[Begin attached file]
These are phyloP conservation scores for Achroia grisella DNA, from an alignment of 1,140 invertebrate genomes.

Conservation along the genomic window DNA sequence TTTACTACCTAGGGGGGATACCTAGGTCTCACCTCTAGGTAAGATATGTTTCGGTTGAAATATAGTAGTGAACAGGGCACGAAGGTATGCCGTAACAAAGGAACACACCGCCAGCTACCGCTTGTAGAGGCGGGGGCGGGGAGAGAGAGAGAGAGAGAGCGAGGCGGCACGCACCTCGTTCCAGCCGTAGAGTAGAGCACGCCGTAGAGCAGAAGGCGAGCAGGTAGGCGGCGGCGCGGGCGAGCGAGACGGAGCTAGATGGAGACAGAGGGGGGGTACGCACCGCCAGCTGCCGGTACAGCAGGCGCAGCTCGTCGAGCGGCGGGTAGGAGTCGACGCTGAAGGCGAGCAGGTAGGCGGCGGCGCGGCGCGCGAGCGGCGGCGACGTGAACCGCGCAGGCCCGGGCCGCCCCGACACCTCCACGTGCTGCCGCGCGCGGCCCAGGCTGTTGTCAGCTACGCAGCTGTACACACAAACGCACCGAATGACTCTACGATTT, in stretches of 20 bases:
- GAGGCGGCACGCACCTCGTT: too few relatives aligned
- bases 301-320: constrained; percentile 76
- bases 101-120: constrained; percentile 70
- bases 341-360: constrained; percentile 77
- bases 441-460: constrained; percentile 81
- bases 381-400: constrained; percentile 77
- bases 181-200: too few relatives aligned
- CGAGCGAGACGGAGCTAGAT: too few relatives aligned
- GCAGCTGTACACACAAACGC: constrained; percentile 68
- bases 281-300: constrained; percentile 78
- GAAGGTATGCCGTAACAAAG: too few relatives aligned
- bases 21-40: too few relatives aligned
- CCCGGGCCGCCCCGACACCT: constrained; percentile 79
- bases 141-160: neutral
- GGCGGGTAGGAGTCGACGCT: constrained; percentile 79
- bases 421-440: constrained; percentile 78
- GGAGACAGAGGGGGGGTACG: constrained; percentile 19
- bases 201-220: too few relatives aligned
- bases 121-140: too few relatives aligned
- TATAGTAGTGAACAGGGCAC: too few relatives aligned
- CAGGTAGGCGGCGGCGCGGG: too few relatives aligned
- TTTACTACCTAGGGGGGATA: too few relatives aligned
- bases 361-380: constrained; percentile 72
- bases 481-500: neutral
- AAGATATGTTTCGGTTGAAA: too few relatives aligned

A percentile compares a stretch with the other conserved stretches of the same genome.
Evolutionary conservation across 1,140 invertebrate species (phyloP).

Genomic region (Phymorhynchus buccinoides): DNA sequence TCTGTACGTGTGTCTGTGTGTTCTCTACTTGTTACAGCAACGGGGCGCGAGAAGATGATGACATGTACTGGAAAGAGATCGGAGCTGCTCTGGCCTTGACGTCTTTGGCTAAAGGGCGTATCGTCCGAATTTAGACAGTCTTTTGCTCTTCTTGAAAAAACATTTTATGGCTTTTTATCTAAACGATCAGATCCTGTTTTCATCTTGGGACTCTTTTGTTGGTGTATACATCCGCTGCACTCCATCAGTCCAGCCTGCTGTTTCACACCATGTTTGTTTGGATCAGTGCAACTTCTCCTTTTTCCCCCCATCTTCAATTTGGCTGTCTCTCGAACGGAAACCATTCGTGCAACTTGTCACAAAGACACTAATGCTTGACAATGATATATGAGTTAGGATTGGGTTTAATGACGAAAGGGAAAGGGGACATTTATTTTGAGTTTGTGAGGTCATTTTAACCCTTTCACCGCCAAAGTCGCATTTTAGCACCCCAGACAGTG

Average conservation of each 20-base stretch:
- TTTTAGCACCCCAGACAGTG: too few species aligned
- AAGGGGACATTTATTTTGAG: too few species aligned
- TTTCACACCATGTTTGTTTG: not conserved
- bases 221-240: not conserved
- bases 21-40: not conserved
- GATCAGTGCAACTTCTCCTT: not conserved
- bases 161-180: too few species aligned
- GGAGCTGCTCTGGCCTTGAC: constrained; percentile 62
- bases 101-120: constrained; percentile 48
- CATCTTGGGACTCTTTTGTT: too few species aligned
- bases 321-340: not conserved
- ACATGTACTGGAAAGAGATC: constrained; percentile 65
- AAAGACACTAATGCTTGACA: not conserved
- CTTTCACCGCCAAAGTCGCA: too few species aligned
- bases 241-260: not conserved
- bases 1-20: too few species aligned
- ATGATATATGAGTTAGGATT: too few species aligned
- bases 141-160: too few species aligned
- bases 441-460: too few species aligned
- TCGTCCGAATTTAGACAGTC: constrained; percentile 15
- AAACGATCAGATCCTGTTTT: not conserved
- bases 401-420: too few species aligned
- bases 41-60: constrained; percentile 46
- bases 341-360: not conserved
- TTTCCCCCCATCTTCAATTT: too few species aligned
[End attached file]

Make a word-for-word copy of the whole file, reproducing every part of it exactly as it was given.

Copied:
These are phyloP conservation scores for Achroia grisella DNA, from an alignment of 1,140 invertebrate genomes.

Conservation along the genomic window DNA sequence TTTACTACCTAGGGGGGATACCTAGGTCTCACCTCTAGGTAAGATATGTTTCGGTTGAAATATAGTAGTGAACAGGGCACGAAGGTATGCCGTAACAAAGGAACACACCGCCAGCTACCGCTTGTAGAGGCGGGGGCGGGGAGAGAGAGAGAGAGAGAGCGAGGCGGCACGCACCTCGTTCCAGCCGTAGAGTAGAGCACGCCGTAGAGCAGAAGGCGAGCAGGTAGGCGGCGGCGCGGGCGAGCGAGACGGAGCTAGATGGAGACAGAGGGGGGGTACGCACCGCCAGCTGCCGGTACAGCAGGCGCAGCTCGTCGAGCGGCGGGTAGGAGTCGACGCTGAAGGCGAGCAGGTAGGCGGCGGCGCGGCGCGCGAGCGGCGGCGACGTGAACCGCGCAGGCCCGGGCCGCCCCGACACCTCCACGTGCTGCCGCGCGCGGCCCAGGCTGTTGTCAGCTACGCAGCTGTACACACAAACGCACCGAATGACTCTACGATTT, in stretches of 20 bases:
- GAGGCGGCACGCACCTCGTT: too few relatives aligned
- bases 301-320: constrained; percentile 76
- bases 101-120: constrained; percentile 70
- bases 341-360: constrained; percentile 77
- bases 441-460: constrained; percentile 81
- bases 381-400: constrained; percentile 77
- bases 181-200: too few relatives aligned
- CGAGCGAGACGGAGCTAGAT: too few relatives aligned
- GCAGCTGTACACACAAACGC: constrained; percentile 68
- bases 281-300: constrained; percentile 78
- GAAGGTATGCCGTAACAAAG: too few relatives aligned
- bases 21-40: too few relatives aligned
- CCCGGGCCGCCCCGACACCT: constrained; percentile 79
- bases 141-160: neutral
- GGCGGGTAGGAGTCGACGCT: constrained; percentile 79
- bases 421-440: constrained; percentile 78
- GGAGACAGAGGGGGGGTACG: constrained; percentile 19
- bases 201-220: too few relatives aligned
- bases 121-140: too few relatives aligned
- TATAGTAGTGAACAGGGCAC: too few relatives aligned
- CAGGTAGGCGGCGGCGCGGG: too few relatives aligned
- TTTACTACCTAGGGGGGATA: too few relatives aligned
- bases 361-380: constrained; percentile 72
- bases 481-500: neutral
- AAGATATGTTTCGGTTGAAA: too few relatives aligned

A percentile compares a stretch with the other conserved stretches of the same genome.
Evolutionary conservation across 1,140 invertebrate species (phyloP).

Genomic region (Phymorhynchus buccinoides): DNA sequence TCTGTACGTGTGTCTGTGTGTTCTCTACTTGTTACAGCAACGGGGCGCGAGAAGATGATGACATGTACTGGAAAGAGATCGGAGCTGCTCTGGCCTTGACGTCTTTGGCTAAAGGGCGTATCGTCCGAATTTAGACAGTCTTTTGCTCTTCTTGAAAAAACATTTTATGGCTTTTTATCTAAACGATCAGATCCTGTTTTCATCTTGGGACTCTTTTGTTGGTGTATACATCCGCTGCACTCCATCAGTCCAGCCTGCTGTTTCACACCATGTTTGTTTGGATCAGTGCAACTTCTCCTTTTTCCCCCCATCTTCAATTTGGCTGTCTCTCGAACGGAAACCATTCGTGCAACTTGTCACAAAGACACTAATGCTTGACAATGATATATGAGTTAGGATTGGGTTTAATGACGAAAGGGAAAGGGGACATTTATTTTGAGTTTGTGAGGTCATTTTAACCCTTTCACCGCCAAAGTCGCATTTTAGCACCCCAGACAGTG

Average conservation of each 20-base stretch:
- TTTTAGCACCCCAGACAGTG: too few species aligned
- AAGGGGACATTTATTTTGAG: too few species aligned
- TTTCACACCATGTTTGTTTG: not conserved
- bases 221-240: not conserved
- bases 21-40: not conserved
- GATCAGTGCAACTTCTCCTT: not conserved
- bases 161-180: too few species aligned
- GGAGCTGCTCTGGCCTTGAC: constrained; percentile 62
- bases 101-120: constrained; percentile 48
- CATCTTGGGACTCTTTTGTT: too few species aligned
- bases 321-340: not conserved
- ACATGTACTGGAAAGAGATC: constrained; percentile 65
- AAAGACACTAATGCTTGACA: not conserved
- CTTTCACCGCCAAAGTCGCA: too few species aligned
- bases 241-260: not conserved
- bases 1-20: too few species aligned
- ATGATATATGAGTTAGGATT: too few species aligned
- bases 141-160: too few species aligned
- bases 441-460: too few species aligned
- TCGTCCGAATTTAGACAGTC: constrained; percentile 15
- AAACGATCAGATCCTGTTTT: not conserved
- bases 401-420: too few species aligned
- bases 41-60: constrained; percentile 46
- bases 341-360: not conserved
- TTTCCCCCCATCTTCAATTT: too few species aligned